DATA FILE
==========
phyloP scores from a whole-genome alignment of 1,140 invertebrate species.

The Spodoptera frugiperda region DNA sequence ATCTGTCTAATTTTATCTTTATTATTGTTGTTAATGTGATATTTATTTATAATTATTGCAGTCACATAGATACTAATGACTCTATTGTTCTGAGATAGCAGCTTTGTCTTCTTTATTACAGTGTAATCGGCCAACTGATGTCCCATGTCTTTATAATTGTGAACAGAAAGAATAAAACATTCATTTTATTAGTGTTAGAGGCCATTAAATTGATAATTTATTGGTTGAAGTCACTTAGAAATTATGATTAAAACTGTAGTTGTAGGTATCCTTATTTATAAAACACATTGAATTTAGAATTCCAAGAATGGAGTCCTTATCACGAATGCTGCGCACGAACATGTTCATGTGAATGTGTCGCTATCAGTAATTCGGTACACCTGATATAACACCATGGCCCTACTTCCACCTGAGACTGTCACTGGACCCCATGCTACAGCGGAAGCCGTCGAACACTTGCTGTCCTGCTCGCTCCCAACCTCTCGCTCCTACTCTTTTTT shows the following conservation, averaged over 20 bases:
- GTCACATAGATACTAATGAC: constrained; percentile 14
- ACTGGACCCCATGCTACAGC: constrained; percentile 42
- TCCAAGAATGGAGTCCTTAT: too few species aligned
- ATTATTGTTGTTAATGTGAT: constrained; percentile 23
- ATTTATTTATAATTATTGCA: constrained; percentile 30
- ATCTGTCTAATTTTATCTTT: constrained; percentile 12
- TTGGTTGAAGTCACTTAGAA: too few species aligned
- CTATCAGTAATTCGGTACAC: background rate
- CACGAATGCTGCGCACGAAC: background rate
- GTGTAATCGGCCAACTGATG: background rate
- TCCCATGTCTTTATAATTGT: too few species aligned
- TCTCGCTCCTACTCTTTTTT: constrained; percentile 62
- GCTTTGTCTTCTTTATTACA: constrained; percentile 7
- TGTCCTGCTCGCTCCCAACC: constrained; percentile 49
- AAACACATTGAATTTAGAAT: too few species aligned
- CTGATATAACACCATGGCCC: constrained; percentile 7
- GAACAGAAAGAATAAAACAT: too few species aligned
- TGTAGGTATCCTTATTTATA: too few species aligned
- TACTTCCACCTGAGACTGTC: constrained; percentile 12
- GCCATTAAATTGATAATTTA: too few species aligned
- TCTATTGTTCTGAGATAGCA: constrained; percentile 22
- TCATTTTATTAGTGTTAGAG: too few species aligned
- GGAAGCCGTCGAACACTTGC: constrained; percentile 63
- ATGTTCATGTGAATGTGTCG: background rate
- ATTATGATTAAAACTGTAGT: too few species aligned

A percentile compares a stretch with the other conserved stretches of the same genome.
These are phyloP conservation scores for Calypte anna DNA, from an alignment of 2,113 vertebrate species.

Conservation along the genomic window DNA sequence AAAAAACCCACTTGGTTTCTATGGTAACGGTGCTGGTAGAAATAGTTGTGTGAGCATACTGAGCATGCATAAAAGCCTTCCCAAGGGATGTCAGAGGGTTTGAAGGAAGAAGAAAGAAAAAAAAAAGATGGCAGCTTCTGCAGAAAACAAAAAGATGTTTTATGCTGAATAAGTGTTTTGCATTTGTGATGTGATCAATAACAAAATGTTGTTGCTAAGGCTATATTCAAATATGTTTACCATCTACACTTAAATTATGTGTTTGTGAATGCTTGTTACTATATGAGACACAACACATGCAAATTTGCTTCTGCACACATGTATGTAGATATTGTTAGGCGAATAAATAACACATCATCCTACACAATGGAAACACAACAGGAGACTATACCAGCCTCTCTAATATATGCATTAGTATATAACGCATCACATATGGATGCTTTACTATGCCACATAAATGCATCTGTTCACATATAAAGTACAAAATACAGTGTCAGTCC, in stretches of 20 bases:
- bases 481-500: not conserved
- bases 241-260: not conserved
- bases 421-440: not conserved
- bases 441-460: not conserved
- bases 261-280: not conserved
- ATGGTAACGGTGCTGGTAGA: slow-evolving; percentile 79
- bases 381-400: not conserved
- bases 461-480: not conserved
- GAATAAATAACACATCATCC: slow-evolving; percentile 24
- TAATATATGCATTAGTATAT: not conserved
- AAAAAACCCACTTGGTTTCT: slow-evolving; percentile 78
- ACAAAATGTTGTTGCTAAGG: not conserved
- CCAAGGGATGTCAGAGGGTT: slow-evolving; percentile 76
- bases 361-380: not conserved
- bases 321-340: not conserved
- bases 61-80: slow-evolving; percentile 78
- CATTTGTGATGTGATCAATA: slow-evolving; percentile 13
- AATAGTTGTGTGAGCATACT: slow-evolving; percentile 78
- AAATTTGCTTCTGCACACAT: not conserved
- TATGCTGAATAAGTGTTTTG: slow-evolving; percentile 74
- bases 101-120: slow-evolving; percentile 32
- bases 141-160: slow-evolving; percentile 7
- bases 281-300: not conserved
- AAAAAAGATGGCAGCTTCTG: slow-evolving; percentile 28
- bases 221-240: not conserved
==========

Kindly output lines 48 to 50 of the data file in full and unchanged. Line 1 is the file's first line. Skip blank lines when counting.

- AATAGTTGTGTGAGCATACT: slow-evolving; percentile 78
- AAATTTGCTTCTGCACACAT: not conserved
- TATGCTGAATAAGTGTTTTG: slow-evolving; percentile 74